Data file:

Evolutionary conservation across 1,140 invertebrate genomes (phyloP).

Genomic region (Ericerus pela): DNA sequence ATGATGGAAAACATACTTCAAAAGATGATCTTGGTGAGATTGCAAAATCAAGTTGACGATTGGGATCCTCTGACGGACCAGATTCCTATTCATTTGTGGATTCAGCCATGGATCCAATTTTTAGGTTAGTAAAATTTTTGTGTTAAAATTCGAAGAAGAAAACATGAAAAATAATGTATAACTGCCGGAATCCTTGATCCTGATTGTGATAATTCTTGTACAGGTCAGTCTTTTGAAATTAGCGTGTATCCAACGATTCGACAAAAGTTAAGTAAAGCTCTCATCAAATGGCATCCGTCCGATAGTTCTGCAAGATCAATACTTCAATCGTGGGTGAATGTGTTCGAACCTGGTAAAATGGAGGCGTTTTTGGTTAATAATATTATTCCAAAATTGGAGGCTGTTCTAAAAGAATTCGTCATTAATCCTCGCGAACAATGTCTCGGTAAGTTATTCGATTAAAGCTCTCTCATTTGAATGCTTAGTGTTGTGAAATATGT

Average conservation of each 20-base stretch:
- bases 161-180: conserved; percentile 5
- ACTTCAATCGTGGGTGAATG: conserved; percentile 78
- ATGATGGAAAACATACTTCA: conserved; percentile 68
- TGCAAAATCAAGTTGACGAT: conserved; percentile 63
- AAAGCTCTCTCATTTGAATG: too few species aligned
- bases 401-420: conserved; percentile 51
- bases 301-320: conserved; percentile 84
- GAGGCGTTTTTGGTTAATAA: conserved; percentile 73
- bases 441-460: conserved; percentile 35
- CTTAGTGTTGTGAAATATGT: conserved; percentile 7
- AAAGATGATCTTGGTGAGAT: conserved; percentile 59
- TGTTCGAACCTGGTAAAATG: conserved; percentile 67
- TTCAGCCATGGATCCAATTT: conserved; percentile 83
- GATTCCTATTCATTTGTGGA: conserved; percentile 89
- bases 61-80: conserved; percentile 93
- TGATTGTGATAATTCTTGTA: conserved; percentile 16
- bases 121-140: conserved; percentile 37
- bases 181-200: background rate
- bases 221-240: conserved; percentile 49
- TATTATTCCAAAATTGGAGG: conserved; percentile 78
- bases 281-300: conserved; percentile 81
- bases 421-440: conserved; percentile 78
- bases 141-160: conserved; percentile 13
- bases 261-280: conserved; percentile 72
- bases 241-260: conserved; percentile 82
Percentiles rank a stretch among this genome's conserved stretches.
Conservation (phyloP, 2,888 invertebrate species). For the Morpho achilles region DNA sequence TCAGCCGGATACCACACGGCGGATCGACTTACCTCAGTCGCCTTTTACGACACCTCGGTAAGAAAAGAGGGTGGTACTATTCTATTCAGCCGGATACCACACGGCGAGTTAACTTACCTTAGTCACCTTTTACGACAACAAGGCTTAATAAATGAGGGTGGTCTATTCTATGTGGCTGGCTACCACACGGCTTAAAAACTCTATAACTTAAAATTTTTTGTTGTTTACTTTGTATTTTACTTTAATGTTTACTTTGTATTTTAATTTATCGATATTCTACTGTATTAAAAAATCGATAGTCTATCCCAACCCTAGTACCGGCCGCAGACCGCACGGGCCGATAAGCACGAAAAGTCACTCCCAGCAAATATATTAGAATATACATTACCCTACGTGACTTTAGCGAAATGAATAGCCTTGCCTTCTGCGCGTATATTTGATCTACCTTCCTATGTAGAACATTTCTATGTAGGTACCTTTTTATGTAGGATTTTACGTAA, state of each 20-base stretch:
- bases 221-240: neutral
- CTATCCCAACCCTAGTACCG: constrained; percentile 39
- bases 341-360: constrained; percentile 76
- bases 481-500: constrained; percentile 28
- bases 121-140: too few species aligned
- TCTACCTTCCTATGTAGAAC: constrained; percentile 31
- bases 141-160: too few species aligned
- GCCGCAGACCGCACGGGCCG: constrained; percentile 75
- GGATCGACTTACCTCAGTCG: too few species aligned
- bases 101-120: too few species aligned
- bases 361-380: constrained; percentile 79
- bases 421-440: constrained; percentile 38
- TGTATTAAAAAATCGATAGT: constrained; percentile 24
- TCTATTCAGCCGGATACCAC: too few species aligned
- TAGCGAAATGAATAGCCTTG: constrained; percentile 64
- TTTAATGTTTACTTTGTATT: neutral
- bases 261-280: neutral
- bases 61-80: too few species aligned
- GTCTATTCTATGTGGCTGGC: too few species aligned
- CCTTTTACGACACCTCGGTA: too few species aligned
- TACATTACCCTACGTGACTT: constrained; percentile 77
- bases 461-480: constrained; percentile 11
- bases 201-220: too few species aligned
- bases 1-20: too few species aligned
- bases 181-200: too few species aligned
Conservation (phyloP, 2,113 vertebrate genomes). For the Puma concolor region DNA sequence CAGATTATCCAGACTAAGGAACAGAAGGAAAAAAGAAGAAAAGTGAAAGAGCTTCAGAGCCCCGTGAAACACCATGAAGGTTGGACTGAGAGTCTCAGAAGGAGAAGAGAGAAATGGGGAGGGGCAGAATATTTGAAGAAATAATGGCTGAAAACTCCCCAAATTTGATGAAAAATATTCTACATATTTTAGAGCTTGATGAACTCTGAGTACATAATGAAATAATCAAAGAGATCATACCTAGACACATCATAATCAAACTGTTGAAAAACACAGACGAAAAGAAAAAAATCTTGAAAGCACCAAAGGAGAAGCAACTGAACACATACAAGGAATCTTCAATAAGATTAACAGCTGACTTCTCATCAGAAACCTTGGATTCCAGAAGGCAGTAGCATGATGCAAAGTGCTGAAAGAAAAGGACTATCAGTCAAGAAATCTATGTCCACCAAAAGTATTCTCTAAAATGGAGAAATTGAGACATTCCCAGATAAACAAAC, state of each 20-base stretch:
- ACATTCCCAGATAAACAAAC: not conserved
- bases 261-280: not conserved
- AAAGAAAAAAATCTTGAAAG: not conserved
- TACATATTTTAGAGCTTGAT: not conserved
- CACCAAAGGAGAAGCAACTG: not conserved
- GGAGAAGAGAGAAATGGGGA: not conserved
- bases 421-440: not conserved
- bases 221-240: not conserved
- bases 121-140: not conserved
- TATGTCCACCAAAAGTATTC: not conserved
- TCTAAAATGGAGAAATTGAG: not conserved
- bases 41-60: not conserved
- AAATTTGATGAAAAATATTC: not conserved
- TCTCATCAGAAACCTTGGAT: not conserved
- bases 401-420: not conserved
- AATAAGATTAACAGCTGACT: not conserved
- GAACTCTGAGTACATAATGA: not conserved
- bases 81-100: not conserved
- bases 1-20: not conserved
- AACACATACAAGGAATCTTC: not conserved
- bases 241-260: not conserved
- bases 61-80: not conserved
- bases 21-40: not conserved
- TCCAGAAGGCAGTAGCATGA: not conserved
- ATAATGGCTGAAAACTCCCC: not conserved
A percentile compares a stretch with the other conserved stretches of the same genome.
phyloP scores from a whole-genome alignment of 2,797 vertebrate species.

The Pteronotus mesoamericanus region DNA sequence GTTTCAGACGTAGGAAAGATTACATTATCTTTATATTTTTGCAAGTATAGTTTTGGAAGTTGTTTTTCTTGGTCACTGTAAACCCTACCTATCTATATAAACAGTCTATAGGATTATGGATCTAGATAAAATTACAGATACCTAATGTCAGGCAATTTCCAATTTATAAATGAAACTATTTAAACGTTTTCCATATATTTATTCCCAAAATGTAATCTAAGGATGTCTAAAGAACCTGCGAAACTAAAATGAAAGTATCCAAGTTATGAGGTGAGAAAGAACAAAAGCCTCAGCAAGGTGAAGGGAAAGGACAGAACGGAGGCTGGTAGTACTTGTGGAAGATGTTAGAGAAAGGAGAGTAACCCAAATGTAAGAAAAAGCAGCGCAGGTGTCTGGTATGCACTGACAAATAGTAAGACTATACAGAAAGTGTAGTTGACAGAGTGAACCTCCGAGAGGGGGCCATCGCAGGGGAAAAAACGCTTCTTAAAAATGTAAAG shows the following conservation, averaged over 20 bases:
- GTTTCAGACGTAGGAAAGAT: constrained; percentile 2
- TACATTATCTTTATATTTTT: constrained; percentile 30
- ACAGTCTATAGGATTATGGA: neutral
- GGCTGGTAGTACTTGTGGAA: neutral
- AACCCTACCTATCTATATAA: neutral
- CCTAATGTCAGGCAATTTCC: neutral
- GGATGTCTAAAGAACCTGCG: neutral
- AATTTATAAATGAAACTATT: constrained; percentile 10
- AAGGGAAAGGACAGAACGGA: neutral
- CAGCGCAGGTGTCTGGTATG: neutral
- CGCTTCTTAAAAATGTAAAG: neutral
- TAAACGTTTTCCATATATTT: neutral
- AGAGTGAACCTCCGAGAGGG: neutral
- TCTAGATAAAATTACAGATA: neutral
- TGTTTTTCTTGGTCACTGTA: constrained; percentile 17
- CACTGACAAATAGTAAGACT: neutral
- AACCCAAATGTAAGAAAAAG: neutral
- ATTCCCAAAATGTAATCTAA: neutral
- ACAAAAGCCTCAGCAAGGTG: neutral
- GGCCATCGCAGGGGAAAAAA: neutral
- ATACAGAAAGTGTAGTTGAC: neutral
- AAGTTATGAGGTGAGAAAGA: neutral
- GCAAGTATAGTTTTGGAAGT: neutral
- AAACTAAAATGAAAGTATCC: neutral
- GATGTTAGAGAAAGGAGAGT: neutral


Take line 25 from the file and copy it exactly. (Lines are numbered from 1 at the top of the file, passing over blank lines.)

- bases 421-440: conserved; percentile 78